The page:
Near the outset of my time as a correspondent for The New York Times in China in the early 2000s, during one of my regular conversations with my research assistants, I had an idea for a story that I thought was promising. Beijing was just then cracking down on both video game parlors and internet access, with authorities saying that age limits needed to be imposed and real-name identification required in order to do many things online.
At the time, the state used pornography as the rationale for the moves, arguing that online smut would poison the minds of the youth if strict controls were not placed on internet use. Surely, I told my staff, all of them Chinese nationals, this is just political cover in order to justify encroaching on online freedoms more generally. But they did not agree. How could anyone defend pornography, one of them objected? Although I thought I had made it obvious, that was not my intention.
Source: The West and China Are Converging on Online Speech and Privacy
Ever buy a piece of digital content—a cool outfit or “skin” in a video game, a movie through a video-streaming service, a musical album via an audio-streaming site—and later realize that if you stop paying your monthly subscription fee, you effectively lose access to that content? You might even wonder: Did you ever really possess that digital thingamajig in the first place?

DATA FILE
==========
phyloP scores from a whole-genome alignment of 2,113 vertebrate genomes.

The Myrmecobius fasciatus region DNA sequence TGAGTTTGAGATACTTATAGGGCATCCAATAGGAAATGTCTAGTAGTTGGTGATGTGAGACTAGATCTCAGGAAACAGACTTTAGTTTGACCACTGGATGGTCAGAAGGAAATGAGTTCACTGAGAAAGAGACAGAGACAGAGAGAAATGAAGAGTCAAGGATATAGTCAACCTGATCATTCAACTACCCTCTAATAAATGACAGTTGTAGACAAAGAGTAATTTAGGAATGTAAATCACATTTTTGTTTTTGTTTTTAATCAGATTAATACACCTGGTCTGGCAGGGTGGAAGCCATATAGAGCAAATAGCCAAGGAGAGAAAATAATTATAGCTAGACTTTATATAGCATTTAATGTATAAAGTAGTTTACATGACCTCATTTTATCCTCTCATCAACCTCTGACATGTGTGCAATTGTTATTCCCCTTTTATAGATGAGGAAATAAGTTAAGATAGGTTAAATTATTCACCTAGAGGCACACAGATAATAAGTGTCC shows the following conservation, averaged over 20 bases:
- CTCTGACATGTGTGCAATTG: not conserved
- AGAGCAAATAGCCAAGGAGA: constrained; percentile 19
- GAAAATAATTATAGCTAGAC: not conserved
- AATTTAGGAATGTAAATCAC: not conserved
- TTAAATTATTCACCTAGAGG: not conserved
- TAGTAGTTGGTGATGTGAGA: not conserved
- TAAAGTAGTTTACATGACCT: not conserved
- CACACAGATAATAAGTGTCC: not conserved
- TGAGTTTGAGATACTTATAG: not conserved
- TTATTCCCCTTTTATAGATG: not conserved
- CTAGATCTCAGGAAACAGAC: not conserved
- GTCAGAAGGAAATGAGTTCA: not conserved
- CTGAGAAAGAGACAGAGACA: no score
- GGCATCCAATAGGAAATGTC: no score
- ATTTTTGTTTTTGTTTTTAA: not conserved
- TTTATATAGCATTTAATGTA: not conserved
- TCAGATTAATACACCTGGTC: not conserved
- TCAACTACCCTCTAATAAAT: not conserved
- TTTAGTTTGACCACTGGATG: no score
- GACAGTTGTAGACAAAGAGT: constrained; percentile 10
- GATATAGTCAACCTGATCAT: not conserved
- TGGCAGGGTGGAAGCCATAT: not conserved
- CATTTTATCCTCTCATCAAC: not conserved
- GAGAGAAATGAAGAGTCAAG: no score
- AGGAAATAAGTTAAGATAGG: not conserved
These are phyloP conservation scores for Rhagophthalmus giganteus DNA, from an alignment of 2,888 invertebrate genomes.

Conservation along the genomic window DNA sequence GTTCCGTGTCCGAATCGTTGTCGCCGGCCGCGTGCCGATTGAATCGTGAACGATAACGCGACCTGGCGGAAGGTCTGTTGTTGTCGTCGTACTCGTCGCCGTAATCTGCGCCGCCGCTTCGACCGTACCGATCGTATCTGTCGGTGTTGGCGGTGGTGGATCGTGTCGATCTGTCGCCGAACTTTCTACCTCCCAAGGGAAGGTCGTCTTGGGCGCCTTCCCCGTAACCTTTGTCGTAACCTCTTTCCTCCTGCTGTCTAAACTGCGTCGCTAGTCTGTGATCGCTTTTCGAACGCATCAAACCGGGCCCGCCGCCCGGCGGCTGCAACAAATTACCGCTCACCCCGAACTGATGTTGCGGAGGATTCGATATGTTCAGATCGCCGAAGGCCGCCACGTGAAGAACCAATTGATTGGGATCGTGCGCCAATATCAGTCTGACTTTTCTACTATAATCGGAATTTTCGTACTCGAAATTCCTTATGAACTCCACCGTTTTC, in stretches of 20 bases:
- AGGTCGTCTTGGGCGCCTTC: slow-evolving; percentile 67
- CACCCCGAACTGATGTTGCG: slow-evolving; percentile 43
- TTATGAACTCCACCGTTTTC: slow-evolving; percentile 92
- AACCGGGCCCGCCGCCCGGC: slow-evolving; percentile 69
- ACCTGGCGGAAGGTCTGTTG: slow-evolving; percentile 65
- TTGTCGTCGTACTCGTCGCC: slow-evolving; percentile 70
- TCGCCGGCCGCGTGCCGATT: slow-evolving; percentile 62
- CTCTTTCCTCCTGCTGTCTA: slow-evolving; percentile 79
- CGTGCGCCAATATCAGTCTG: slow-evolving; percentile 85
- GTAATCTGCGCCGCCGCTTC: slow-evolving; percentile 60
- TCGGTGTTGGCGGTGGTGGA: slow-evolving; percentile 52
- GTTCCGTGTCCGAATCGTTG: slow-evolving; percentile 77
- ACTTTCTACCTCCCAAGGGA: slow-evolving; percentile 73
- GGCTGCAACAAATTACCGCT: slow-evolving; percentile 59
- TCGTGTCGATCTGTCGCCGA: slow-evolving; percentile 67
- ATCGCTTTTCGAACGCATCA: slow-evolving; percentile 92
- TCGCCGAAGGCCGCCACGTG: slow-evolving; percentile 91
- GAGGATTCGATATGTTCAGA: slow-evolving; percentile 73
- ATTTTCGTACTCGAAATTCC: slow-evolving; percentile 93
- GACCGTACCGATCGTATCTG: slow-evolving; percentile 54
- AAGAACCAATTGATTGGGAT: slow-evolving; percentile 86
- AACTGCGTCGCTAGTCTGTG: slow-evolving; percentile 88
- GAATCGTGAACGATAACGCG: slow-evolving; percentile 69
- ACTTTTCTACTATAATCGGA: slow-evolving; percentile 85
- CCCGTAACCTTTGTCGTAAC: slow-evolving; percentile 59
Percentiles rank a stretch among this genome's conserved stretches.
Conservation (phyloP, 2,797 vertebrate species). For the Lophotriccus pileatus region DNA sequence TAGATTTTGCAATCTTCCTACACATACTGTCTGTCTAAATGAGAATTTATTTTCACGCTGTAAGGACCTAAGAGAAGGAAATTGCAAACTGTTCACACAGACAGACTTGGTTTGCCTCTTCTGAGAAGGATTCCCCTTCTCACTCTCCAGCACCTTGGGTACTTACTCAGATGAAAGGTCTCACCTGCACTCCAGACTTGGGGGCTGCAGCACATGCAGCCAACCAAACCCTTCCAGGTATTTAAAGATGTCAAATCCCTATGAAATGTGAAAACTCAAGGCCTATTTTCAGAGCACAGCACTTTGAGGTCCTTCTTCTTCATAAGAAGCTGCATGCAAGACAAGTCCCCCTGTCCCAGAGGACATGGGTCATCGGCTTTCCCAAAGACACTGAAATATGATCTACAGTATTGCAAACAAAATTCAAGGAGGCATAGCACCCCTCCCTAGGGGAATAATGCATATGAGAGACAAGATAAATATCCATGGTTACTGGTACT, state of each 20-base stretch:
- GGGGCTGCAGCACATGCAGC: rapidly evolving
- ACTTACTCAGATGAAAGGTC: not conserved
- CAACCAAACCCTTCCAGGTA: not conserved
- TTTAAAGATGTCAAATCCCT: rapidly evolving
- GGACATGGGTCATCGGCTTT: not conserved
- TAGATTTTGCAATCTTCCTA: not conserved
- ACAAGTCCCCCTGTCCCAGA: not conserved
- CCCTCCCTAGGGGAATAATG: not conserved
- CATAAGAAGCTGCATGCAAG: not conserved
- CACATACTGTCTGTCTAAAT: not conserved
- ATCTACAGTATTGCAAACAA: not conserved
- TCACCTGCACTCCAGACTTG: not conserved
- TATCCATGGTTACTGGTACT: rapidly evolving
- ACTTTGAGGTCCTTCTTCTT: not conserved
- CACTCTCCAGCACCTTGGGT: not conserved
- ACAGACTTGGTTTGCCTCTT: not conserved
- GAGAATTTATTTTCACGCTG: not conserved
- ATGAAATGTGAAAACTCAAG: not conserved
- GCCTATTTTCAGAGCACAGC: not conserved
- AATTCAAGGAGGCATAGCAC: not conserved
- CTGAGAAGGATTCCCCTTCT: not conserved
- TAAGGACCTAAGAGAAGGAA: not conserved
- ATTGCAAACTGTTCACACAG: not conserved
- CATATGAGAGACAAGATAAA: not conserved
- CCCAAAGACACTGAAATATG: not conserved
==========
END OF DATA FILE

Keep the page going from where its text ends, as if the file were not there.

Source: Crypto: Everyone should care about NFTs, says Andreessen Horowitz’s Katie Haun | Fortune
While other companies faced layoffs and revenue losses during the height of the COVID-19 pandemic, not only did Nasdaq survive, it thrived. Now a $33 billion company, the 50-year-old Nasdaq made its way onto the Fortune 500 list for the first time this year. Embracing technology and its role in future investments made the difference, and Nasdaq will play an even greater part in shaping markets for the next 20 years, said CEO Adena Friedman at Fortune’s Most Powerful Women Summit on Tuesday.
Source: Nasdaq’s CEO on crypto, valuations, and the ‘true digital transformation’ shaping the markets | Fortune
Demand for fossil fuels will peak by 2025 if countries meet their climate pledges, according to the latest World Energy Outlook 2021 from the International Energy Agency (IEA).
However, this year’s 386-page outlook – calling itself a “guidebook” for the upcoming COP26 climate summit – highlights the gaps between the policies already in place, the ambition set out in countries’ climate pledges and the significant additional efforts needed to keep global warming below 1.5C.
These gaps can be closed over the “crucial” decade to 2030, the IEA says, with a “massive” push for wind, solar and other low-carbon electricity; a “relentless” focus on energy efficiency; a “broad drive” to cut methane from fossil-fuel operations; and a “big boost” to clean-energy innovation.
Source: Fossil fuel use ‘will peak by 2025’ if countries meet climate pledges, says IEA – Carbon Brief